Thieves can steal your Apple Watch and shop with Apple Pay, but pulling it off could trouble a ninja master
To keep things secure, the Apple Watch automatically locks itself exactly one second after it detects that it has been taken off your wrist. To do that, It uses the elaborate heart rate monitor on its back to sense the presence of skin. One second of no skin tickling the sensor, and the Watch sequesters itself until you put it back on and enter the passcode.
It probably sounds like a video game achievement, but if one manages to touch the back of the watch while taking it off your wrist, the sensors get lured and the Apple Watch thinks it's still on your wrist! Once it ends up on someone else's arm, unlocked, they are free to use all of its functionality that's independent of an iPhone connection, and that includes Apple Pay. In fact, Nelson managed to pay for an item with Neil's watch and credit card data, while Neil's iPhone was turned completely off. That was much easier than any of them expected to be.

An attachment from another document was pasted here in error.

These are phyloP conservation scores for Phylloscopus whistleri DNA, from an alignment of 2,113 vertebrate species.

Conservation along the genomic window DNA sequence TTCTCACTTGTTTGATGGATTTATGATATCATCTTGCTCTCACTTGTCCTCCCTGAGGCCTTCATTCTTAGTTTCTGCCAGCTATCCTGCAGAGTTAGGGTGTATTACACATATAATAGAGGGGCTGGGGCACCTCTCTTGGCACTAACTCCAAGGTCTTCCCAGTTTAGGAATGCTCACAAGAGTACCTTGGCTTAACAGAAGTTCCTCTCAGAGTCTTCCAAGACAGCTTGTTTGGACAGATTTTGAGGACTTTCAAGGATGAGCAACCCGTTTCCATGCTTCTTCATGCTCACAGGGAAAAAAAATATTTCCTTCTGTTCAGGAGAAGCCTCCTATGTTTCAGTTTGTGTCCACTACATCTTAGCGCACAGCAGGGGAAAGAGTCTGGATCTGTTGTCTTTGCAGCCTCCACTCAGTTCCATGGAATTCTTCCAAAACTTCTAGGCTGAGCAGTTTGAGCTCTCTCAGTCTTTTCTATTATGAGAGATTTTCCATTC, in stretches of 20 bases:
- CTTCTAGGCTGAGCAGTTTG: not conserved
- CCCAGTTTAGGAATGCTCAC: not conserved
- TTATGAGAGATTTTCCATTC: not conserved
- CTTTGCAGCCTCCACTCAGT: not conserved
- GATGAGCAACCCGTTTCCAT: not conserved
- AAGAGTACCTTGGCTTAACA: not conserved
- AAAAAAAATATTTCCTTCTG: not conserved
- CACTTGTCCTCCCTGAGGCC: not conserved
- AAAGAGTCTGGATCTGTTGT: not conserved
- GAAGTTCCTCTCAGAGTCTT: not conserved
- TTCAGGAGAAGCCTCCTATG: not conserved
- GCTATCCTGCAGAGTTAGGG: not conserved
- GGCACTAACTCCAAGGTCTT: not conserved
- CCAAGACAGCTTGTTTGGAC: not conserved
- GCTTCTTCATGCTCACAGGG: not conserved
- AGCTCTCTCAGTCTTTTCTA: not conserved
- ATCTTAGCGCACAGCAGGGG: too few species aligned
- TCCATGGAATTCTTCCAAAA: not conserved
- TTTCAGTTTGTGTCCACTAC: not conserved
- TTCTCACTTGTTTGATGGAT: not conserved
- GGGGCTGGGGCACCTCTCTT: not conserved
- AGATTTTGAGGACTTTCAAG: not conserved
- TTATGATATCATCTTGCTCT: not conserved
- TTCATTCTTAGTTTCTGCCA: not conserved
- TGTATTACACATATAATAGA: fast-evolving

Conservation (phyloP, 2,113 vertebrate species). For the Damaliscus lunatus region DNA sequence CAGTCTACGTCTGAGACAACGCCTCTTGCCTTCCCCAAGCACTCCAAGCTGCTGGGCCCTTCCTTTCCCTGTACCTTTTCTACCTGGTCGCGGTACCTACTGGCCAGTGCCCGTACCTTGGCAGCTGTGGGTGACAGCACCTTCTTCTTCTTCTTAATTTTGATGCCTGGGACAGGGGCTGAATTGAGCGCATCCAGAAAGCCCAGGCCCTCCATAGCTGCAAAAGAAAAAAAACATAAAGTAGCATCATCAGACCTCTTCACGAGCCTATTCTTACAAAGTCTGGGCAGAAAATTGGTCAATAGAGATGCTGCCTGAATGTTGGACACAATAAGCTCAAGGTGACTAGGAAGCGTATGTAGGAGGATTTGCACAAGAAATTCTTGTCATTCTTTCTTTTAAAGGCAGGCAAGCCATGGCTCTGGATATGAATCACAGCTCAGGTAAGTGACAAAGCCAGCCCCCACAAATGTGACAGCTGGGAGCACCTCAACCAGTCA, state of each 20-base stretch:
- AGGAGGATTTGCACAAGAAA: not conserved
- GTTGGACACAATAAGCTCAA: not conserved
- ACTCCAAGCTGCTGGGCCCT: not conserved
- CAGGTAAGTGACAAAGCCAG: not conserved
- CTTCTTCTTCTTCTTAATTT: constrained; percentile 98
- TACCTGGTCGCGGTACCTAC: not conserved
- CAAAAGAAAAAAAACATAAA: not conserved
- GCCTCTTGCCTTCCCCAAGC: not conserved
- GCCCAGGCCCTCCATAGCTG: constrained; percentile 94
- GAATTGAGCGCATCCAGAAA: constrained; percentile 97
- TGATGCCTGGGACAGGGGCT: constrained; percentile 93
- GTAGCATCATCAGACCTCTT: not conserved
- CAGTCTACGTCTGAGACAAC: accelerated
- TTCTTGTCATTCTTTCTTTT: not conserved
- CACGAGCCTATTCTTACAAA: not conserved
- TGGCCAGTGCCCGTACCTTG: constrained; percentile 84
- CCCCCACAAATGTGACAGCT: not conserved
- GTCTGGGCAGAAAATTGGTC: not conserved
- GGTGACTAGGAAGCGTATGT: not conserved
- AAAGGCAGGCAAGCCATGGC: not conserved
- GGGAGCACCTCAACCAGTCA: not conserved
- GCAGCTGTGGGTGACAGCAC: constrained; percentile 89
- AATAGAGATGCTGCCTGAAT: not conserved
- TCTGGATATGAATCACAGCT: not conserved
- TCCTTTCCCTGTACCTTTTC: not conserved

It's pretty hard to fathom how Apple would go on about fixing this issue, considering the one second limit is implemented to leave headroom for spontaneous movements that separate the watch from skin in millisecond durations. The kind of movements that occur while running, for example. A smart-watch that constantly locks itself is a smart-watch nobody wants to wear, and Apple knows it, hence it could take delicate timing to tighten the limit, while leaving the sensor enough time to not get fooled by micro-movements.
For the time being, be especially careful with the Watch in crowded places. While it would be extremely hard to lift the watch off your wrist while simultaneously luring the sensors, it is not entirely impossible. Well, think of it as being just 99% impossible, rather than 100% impossible. However, if one falls asleep or is rendered unconscious in a public place, stealing the Watch unlocked does become a serious threat.